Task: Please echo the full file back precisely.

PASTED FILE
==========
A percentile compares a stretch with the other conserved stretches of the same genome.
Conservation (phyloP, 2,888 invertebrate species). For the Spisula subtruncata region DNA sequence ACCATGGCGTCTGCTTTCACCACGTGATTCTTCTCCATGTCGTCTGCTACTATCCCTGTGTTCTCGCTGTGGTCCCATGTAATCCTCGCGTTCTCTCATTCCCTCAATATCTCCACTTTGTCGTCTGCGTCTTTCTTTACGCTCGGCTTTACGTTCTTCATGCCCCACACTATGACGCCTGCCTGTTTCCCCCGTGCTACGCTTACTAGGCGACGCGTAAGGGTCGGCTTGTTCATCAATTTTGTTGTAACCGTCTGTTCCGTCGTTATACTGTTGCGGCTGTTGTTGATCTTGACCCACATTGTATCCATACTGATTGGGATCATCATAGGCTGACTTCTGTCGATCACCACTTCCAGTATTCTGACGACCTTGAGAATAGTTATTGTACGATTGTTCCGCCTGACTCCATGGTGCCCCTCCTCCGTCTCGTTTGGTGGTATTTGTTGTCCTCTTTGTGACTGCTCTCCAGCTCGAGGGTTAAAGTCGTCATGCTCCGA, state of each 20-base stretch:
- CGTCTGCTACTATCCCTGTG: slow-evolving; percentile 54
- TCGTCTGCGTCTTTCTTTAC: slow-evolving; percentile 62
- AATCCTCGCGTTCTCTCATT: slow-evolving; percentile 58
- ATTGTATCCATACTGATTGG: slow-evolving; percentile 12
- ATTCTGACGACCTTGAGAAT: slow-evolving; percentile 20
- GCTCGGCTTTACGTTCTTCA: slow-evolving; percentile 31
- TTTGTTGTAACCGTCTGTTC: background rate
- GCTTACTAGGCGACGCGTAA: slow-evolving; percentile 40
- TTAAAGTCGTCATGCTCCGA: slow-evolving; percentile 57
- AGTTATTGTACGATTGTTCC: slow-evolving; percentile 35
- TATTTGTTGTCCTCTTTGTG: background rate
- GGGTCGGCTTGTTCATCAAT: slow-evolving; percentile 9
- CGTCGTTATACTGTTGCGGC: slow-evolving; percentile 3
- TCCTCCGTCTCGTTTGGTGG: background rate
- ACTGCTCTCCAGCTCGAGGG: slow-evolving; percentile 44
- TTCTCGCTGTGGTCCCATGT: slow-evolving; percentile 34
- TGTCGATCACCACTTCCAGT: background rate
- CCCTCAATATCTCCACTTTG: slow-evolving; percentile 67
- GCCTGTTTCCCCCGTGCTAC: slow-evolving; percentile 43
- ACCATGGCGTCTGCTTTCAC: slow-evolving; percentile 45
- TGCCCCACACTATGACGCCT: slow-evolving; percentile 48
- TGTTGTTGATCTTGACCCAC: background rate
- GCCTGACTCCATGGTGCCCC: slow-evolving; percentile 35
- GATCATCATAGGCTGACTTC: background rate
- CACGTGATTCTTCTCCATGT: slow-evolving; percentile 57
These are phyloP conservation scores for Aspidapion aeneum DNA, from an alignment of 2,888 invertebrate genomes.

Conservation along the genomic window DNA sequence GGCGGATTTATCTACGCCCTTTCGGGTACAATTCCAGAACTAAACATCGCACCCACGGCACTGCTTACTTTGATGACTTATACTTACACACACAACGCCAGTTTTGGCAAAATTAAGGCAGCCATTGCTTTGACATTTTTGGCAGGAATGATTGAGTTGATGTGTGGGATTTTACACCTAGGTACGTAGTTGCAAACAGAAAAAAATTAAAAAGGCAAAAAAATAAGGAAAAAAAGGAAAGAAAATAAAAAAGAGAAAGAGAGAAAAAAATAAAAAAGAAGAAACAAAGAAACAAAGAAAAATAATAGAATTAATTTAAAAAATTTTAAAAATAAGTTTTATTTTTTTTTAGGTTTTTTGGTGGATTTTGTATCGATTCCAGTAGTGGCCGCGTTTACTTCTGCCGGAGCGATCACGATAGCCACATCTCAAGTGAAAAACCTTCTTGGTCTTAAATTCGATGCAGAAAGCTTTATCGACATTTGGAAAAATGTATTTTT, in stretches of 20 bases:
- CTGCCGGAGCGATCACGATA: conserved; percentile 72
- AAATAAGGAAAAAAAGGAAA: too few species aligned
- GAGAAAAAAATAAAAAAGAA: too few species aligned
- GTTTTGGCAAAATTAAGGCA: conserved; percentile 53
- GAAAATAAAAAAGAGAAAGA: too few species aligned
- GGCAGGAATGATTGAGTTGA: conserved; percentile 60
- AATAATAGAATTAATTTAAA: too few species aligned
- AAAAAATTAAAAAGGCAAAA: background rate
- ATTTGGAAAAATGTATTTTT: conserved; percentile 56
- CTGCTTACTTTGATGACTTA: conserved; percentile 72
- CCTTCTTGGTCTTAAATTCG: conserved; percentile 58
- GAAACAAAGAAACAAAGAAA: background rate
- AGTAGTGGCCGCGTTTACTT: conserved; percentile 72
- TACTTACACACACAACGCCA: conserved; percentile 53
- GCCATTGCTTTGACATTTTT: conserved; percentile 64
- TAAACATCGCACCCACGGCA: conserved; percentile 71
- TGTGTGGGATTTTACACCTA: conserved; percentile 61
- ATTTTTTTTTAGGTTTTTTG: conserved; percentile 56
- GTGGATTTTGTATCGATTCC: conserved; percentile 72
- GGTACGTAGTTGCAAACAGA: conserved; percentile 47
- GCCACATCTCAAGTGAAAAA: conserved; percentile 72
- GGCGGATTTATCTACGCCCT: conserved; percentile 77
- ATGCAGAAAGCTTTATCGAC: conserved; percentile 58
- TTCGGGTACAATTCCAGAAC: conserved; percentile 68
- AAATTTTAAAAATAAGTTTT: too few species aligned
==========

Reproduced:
A percentile compares a stretch with the other conserved stretches of the same genome.
Conservation (phyloP, 2,888 invertebrate species). For the Spisula subtruncata region DNA sequence ACCATGGCGTCTGCTTTCACCACGTGATTCTTCTCCATGTCGTCTGCTACTATCCCTGTGTTCTCGCTGTGGTCCCATGTAATCCTCGCGTTCTCTCATTCCCTCAATATCTCCACTTTGTCGTCTGCGTCTTTCTTTACGCTCGGCTTTACGTTCTTCATGCCCCACACTATGACGCCTGCCTGTTTCCCCCGTGCTACGCTTACTAGGCGACGCGTAAGGGTCGGCTTGTTCATCAATTTTGTTGTAACCGTCTGTTCCGTCGTTATACTGTTGCGGCTGTTGTTGATCTTGACCCACATTGTATCCATACTGATTGGGATCATCATAGGCTGACTTCTGTCGATCACCACTTCCAGTATTCTGACGACCTTGAGAATAGTTATTGTACGATTGTTCCGCCTGACTCCATGGTGCCCCTCCTCCGTCTCGTTTGGTGGTATTTGTTGTCCTCTTTGTGACTGCTCTCCAGCTCGAGGGTTAAAGTCGTCATGCTCCGA, state of each 20-base stretch:
- CGTCTGCTACTATCCCTGTG: slow-evolving; percentile 54
- TCGTCTGCGTCTTTCTTTAC: slow-evolving; percentile 62
- AATCCTCGCGTTCTCTCATT: slow-evolving; percentile 58
- ATTGTATCCATACTGATTGG: slow-evolving; percentile 12
- ATTCTGACGACCTTGAGAAT: slow-evolving; percentile 20
- GCTCGGCTTTACGTTCTTCA: slow-evolving; percentile 31
- TTTGTTGTAACCGTCTGTTC: background rate
- GCTTACTAGGCGACGCGTAA: slow-evolving; percentile 40
- TTAAAGTCGTCATGCTCCGA: slow-evolving; percentile 57
- AGTTATTGTACGATTGTTCC: slow-evolving; percentile 35
- TATTTGTTGTCCTCTTTGTG: background rate
- GGGTCGGCTTGTTCATCAAT: slow-evolving; percentile 9
- CGTCGTTATACTGTTGCGGC: slow-evolving; percentile 3
- TCCTCCGTCTCGTTTGGTGG: background rate
- ACTGCTCTCCAGCTCGAGGG: slow-evolving; percentile 44
- TTCTCGCTGTGGTCCCATGT: slow-evolving; percentile 34
- TGTCGATCACCACTTCCAGT: background rate
- CCCTCAATATCTCCACTTTG: slow-evolving; percentile 67
- GCCTGTTTCCCCCGTGCTAC: slow-evolving; percentile 43
- ACCATGGCGTCTGCTTTCAC: slow-evolving; percentile 45
- TGCCCCACACTATGACGCCT: slow-evolving; percentile 48
- TGTTGTTGATCTTGACCCAC: background rate
- GCCTGACTCCATGGTGCCCC: slow-evolving; percentile 35
- GATCATCATAGGCTGACTTC: background rate
- CACGTGATTCTTCTCCATGT: slow-evolving; percentile 57
These are phyloP conservation scores for Aspidapion aeneum DNA, from an alignment of 2,888 invertebrate genomes.

Conservation along the genomic window DNA sequence GGCGGATTTATCTACGCCCTTTCGGGTACAATTCCAGAACTAAACATCGCACCCACGGCACTGCTTACTTTGATGACTTATACTTACACACACAACGCCAGTTTTGGCAAAATTAAGGCAGCCATTGCTTTGACATTTTTGGCAGGAATGATTGAGTTGATGTGTGGGATTTTACACCTAGGTACGTAGTTGCAAACAGAAAAAAATTAAAAAGGCAAAAAAATAAGGAAAAAAAGGAAAGAAAATAAAAAAGAGAAAGAGAGAAAAAAATAAAAAAGAAGAAACAAAGAAACAAAGAAAAATAATAGAATTAATTTAAAAAATTTTAAAAATAAGTTTTATTTTTTTTTAGGTTTTTTGGTGGATTTTGTATCGATTCCAGTAGTGGCCGCGTTTACTTCTGCCGGAGCGATCACGATAGCCACATCTCAAGTGAAAAACCTTCTTGGTCTTAAATTCGATGCAGAAAGCTTTATCGACATTTGGAAAAATGTATTTTT, in stretches of 20 bases:
- CTGCCGGAGCGATCACGATA: conserved; percentile 72
- AAATAAGGAAAAAAAGGAAA: too few species aligned
- GAGAAAAAAATAAAAAAGAA: too few species aligned
- GTTTTGGCAAAATTAAGGCA: conserved; percentile 53
- GAAAATAAAAAAGAGAAAGA: too few species aligned
- GGCAGGAATGATTGAGTTGA: conserved; percentile 60
- AATAATAGAATTAATTTAAA: too few species aligned
- AAAAAATTAAAAAGGCAAAA: background rate
- ATTTGGAAAAATGTATTTTT: conserved; percentile 56
- CTGCTTACTTTGATGACTTA: conserved; percentile 72
- CCTTCTTGGTCTTAAATTCG: conserved; percentile 58
- GAAACAAAGAAACAAAGAAA: background rate
- AGTAGTGGCCGCGTTTACTT: conserved; percentile 72
- TACTTACACACACAACGCCA: conserved; percentile 53
- GCCATTGCTTTGACATTTTT: conserved; percentile 64
- TAAACATCGCACCCACGGCA: conserved; percentile 71
- TGTGTGGGATTTTACACCTA: conserved; percentile 61
- ATTTTTTTTTAGGTTTTTTG: conserved; percentile 56
- GTGGATTTTGTATCGATTCC: conserved; percentile 72
- GGTACGTAGTTGCAAACAGA: conserved; percentile 47
- GCCACATCTCAAGTGAAAAA: conserved; percentile 72
- GGCGGATTTATCTACGCCCT: conserved; percentile 77
- ATGCAGAAAGCTTTATCGAC: conserved; percentile 58
- TTCGGGTACAATTCCAGAAC: conserved; percentile 68
- AAATTTTAAAAATAAGTTTT: too few species aligned